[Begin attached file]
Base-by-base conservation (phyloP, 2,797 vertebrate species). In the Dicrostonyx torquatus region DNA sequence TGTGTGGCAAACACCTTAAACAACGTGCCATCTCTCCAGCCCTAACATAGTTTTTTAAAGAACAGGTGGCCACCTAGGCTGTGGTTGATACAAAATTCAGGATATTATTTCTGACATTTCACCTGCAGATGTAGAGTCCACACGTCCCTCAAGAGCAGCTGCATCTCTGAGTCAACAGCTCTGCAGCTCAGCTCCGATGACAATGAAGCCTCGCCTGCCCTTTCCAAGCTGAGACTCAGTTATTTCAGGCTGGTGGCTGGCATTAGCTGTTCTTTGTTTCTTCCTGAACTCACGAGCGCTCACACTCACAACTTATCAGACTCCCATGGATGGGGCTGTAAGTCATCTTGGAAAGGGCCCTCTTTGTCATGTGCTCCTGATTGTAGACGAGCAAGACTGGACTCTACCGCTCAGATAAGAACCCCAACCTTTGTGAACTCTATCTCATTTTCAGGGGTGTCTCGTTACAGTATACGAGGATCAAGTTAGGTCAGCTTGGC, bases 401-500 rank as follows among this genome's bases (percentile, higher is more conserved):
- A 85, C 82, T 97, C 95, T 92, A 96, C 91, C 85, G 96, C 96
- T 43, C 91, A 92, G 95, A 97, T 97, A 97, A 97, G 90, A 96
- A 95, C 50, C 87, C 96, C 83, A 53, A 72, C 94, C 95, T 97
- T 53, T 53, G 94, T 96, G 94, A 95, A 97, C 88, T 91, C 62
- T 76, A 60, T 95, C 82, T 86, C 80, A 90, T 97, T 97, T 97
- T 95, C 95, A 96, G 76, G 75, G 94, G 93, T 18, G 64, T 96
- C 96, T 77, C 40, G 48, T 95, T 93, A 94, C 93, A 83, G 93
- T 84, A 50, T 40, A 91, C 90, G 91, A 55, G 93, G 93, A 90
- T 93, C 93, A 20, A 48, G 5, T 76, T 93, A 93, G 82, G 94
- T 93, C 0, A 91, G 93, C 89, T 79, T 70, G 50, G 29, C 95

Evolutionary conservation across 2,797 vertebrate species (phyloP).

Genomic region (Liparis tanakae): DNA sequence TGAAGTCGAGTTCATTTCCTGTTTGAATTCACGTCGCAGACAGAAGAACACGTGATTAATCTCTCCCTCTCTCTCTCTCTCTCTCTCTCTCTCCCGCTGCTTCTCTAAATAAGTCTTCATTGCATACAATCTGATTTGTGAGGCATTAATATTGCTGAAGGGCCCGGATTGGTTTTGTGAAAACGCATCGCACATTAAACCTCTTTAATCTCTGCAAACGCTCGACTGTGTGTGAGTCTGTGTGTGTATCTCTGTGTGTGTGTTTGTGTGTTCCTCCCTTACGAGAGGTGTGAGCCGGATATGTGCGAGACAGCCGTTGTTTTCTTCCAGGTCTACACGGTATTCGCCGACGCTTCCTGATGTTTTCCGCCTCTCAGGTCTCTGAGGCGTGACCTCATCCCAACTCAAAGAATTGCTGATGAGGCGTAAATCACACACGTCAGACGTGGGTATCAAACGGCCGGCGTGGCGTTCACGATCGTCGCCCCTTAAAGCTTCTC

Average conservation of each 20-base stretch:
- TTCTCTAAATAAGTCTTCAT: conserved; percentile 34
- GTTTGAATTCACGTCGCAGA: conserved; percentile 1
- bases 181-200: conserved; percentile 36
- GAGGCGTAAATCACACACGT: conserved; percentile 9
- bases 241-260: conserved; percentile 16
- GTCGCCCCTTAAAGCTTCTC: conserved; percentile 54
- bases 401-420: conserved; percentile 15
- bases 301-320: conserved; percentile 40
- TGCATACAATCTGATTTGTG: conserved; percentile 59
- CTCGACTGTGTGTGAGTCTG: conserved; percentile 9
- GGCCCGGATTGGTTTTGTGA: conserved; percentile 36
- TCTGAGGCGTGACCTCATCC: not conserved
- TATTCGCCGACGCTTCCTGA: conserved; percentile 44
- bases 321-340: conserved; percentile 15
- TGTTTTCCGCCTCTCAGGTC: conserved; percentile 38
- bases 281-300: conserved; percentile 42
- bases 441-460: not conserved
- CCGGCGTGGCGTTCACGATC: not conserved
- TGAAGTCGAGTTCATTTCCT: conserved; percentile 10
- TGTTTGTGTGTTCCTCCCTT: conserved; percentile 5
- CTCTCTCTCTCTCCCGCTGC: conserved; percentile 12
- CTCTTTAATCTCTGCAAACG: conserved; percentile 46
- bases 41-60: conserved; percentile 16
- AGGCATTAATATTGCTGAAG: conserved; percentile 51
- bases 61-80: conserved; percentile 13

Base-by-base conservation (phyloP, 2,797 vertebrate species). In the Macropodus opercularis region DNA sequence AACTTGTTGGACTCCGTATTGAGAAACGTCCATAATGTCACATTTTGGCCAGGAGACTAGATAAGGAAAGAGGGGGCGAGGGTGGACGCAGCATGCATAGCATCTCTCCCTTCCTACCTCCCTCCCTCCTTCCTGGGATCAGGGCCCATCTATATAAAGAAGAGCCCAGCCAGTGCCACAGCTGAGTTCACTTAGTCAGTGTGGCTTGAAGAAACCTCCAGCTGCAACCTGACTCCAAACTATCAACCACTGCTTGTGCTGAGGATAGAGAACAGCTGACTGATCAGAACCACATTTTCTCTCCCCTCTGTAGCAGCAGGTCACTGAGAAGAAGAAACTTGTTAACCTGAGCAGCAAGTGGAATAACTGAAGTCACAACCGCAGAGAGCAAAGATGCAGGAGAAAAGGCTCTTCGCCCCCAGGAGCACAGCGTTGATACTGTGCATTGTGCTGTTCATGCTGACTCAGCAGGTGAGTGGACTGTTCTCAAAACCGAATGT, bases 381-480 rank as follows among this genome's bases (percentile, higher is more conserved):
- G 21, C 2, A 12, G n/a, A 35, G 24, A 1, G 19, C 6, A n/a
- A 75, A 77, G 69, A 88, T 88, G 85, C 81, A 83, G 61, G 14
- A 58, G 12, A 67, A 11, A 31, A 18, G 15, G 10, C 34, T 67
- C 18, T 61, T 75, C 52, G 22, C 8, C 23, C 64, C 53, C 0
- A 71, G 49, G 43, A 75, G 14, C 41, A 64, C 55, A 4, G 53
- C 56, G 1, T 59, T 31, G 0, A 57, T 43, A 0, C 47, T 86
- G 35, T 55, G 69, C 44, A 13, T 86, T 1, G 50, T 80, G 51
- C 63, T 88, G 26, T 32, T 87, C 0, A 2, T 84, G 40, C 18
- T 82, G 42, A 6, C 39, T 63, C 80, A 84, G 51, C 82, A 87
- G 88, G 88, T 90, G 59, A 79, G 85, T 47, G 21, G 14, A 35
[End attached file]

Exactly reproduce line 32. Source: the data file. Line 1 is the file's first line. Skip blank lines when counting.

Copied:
- CCGGCGTGGCGTTCACGATC: not conserved